By David Monti, @d9monti
(c) 2014 Race Results Weekly, all rights reserved
BOSTON (20-Apr) -- At the 2011 Boston Marathon, Desiree Linden nearly made history. The petite but feisty athlete, who ran that year under her maiden name Davila, came within two seconds of breaking a 26-year victory drought for American athletes here. Trading surges with Kenya's Caroline Kilel in the final 800 meters on Boylston Street, she would finish second in 2:22:38, the fastest time ever by an American at the Boston Marathon.
"It was like the perfect race for me," Linden told reporters at the time. "I couldn't ask for anything more."
But deep inside, Linden was disappointed. How could she come so close to winning Boston and let it slip away?
"I think that's why I was so conflicted afterwards," Linden revealed in a press conference here yesterday. "It was a great moment and you're real proud of it, but you're looking forward to the next big thing. I think when I crossed the line I was standing with Rob Friedman (an executive from race sponsor John Hancock Financial). He was like, great job; this is awesome! But I was like, I can't wait to go back."
Linden, 30, who lives in Washington, Mich., and runs for the Hansons Brooks Original Distance Project, is finally back here again after a tumultuous three years. After her runner-up finish at Boston, she took the same spot at the USA Olympic Marathon Trials in Houston, Texas, nine moths later, qualifying her for her first Olympic team. But that euphoria turned to dismay when an insidious hip injury hobbled the former Arizona State athlete, forcing her to curtail her training and drop out of the London Olympic Marathon before the 5 km mark.
Since then, Linden has been rebuilding. She ran her first competitive race since the Olympics last June at the Oakley New York Mini 10-K, clocking a pain-free 33:22. She followed up with a second place at the USA Half-Marathon Championships in Duluth later that June (1:11:26), then ran a solid 2:29:15 at the BMW Berlin Marathon last September, good for fifth place. But that's not like being in Boston, she said.
"I mean, it's Boston," she intoned. "THE Marathon. Where it all started. It's such a rich history no matter what place you're in."
To prepare for this year's race, Linden decided to do her first-ever high altitude training stint, going to the High Altitude Training Center in Iten, Kenya, the famed facility owned and managed by former world champion Lornah Kiplagat and her husband Pieter Langerhorst. From January 7th to February 16th, she logged long weeks of training on Kenya's red clay roads, building her base for Boston.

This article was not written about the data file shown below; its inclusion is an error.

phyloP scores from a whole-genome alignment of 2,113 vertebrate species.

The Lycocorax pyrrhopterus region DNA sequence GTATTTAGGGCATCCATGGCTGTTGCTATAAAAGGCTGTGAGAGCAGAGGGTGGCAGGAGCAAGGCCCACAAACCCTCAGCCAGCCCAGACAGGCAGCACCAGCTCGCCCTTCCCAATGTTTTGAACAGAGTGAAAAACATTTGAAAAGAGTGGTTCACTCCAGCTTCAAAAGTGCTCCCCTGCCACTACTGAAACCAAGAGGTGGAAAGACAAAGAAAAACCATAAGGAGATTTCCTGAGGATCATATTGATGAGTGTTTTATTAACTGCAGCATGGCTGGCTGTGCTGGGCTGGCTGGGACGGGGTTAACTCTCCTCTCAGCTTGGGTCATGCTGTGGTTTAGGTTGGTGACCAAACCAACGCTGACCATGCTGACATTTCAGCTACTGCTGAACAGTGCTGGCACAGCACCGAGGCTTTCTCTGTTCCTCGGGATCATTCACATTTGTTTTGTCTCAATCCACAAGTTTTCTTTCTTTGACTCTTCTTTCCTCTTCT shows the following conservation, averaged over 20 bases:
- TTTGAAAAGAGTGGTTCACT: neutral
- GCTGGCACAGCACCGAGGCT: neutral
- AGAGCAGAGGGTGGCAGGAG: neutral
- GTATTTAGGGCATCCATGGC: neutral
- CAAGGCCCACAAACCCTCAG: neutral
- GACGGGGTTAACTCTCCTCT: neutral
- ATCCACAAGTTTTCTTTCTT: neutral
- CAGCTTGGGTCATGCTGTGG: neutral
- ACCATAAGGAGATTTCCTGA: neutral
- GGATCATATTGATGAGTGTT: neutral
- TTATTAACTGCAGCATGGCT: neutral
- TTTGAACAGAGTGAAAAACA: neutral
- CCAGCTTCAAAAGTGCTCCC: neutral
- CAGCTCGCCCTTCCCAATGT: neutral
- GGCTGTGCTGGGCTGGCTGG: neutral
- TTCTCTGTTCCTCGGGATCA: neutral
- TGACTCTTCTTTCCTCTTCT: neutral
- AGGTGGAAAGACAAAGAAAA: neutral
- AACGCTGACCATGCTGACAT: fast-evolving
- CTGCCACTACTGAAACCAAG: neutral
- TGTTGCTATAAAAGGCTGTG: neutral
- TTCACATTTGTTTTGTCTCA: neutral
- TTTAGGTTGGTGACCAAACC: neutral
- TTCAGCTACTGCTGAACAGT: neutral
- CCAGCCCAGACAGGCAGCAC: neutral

"We just basically lengthened the base before we started the marathon-specific stuff," said Kevin Hanson who, with twin brother Keith, have coached Linden for the last eight years. "When she was in Kenya, she worked at getting her base and her mileage up, but she didn't really do a whole lot of intensity stuff there."
The Kenya trip, where she roomed with Canadian marathon record-holder Lanni Marchant, was also about rejuvenating Linden's spirit after such a difficult 2012 and 2013. She needed a change of scenery, but also needed to feel that she was "all-in" for Boston.
"I really needed to find a way to enjoy it again, and the opportunity presented itself to go somewhere new, train with new people, and be in a different environment," Linden explained. She added: "I was passionate again. Obviously, I'm very passionate about running Boston."
Her coaches explained that success at Boston is much more about training for the race's specific challenges than it is for the marathon distance itself. Although the Boston course has a net elevation drop of 136 meters --more than three times the allowable limit for record-setting-- it is nonetheless a difficult run. That's because the course's highest elevation point is the start, and it goes merrily downhill for nearly 26 kilometers, before confronting runners with two serious climbs: one at 29 km and the other --the world famous Heart Break Hill-- which peaks at about 33 km. After that, it can be difficult to take advantage of the downhill to the finish because many athletes have already trashed their legs on the climbs.
"You don't train for the distance," said Kevin Hanson. "You train for the course. Negative splits (running faster in the second half) are so important on this course." He added: "She knows this course better than anybody in the field. She knows each turn."
Linden, who enjoys fine whiskey when she's not training, has high standards. Being the top American here would be an excellent achievement --she would need to beat Olympic medalist Shalane Flanagan-- but Linden wants to win the entire race. For her, it's personal.
"It's something I want for myself," she said. "People are proud no matter what you do."